It's impossible to put into words how I felt leaving my parents for college. Freshman year move in day was pretty much the worst day of my life: It was rushed and hot and I cried. A LOT. I remember feeling such an intense feeling of loss and hopelessness as I was pulled away from my mom and dad at the start of orientation. I remember wearing sunglasses to my first meeting to hide the fact that I had been sobbing moments before.
The first month of college was much of the same. I made lots of great friends and started classes and when I was busy, I was content. But when I was alone, feelings of loneliness and immense sadness and wishing to be home overwhelmed my thoughts. I spent many nights that first month crying. I cried to my parents about wanting to come home and to my friends about missing them and how much I missed the summer. There were many times that first month that I thought I had made the wrong decision, a mistake.
Flash forward to today: I’ve lived in Boston for more than a year and a half and, for the most part, it has been incredible. I have made wonderful friends, experienced incredible things, and learned so much both inside and outside the classroom. I have learned how to J walk like a queen, tune out the constant sirens that go up and down Brookline Avenue all hours of the night, and call Dunkin’ Donuts Dunks. I have found my place in my adopted home: I don’t feel like I’m wondering around aimlessly anymore, which I feel is always a good thing. I don’t feel like I made a mistake; I know that I made the right choice.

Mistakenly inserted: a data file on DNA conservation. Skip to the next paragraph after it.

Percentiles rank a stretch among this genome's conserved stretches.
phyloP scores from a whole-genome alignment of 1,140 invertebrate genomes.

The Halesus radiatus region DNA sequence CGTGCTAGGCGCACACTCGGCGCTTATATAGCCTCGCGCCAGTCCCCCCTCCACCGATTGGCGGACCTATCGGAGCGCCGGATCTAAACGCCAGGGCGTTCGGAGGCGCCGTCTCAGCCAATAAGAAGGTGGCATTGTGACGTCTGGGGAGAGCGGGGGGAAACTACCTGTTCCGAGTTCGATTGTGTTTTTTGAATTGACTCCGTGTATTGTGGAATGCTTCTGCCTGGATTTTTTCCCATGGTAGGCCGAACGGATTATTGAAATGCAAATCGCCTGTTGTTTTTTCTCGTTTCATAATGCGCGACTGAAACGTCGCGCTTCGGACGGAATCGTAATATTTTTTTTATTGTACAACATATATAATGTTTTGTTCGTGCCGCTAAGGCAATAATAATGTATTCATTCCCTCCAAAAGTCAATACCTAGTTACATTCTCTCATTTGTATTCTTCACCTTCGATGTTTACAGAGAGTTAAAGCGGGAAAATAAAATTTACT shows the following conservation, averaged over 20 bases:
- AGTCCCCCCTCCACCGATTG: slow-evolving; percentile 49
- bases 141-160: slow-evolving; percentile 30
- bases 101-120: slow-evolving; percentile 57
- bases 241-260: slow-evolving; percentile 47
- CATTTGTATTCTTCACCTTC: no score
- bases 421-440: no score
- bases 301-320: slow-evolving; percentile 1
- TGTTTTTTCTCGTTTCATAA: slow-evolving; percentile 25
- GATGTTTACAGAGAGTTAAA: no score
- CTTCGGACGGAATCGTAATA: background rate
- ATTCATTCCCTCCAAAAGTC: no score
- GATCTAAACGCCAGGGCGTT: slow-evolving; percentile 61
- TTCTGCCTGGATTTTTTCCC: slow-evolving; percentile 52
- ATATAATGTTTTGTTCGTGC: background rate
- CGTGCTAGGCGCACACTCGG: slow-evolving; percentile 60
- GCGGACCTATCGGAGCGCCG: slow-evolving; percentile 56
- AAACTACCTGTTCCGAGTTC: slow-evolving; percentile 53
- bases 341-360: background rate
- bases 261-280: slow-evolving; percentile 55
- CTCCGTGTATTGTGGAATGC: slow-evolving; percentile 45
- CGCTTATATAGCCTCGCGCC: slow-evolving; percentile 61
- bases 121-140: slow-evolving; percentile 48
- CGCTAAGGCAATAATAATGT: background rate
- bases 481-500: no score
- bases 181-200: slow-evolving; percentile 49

That doesn't mean I no longer experience homesickness because I do: I miss my parents, friends, and pets every day while I'm at school, but the way I experience homesickness has changed dramatically.
Unlike last year, homesickness, and subsequent feelings of loneliness and sadness, isn't part of my every day life anymore. They come in waves, like after someone from home visits or after I come back from home. It hits me sometimes after realizing I haven't talked to a friend in a few days or when I see my friend tagged in her roommates photo on Facebook or Instagram. It happens sometimes when I hear a song or when the dinning hall serves a certain food. When those feelings do come, I let them. I talk to my parents and roommates and friends about them. I'm sad for a few days and then feel better.
For a long time last year, I thought being happy in Boston at school meant that I couldn't be homesick and if I was homesick then I couldn't be happy at school. What I've realized this year is that you can be both. It's possible to be completely happy where you are and still miss home. You can miss your parents while enjoying the freedom of being away from them and just because you are having fun with your friends from school doesn't mean that you don't miss your friends from home.
Being away for college has taught me that I need to balance those feelings: I need to balance where I am and how grateful I am to be here with the tug of wanting to return home to the people and places I am used to. And I'm still working on it. I think I'll be working on it forever because the feeling of missing friends and family never really goes away. But I think with time, you can start to manage the feeling of homesickness so the feelings associated with missing someone or something aren't completely unbearable. I am living proof of that.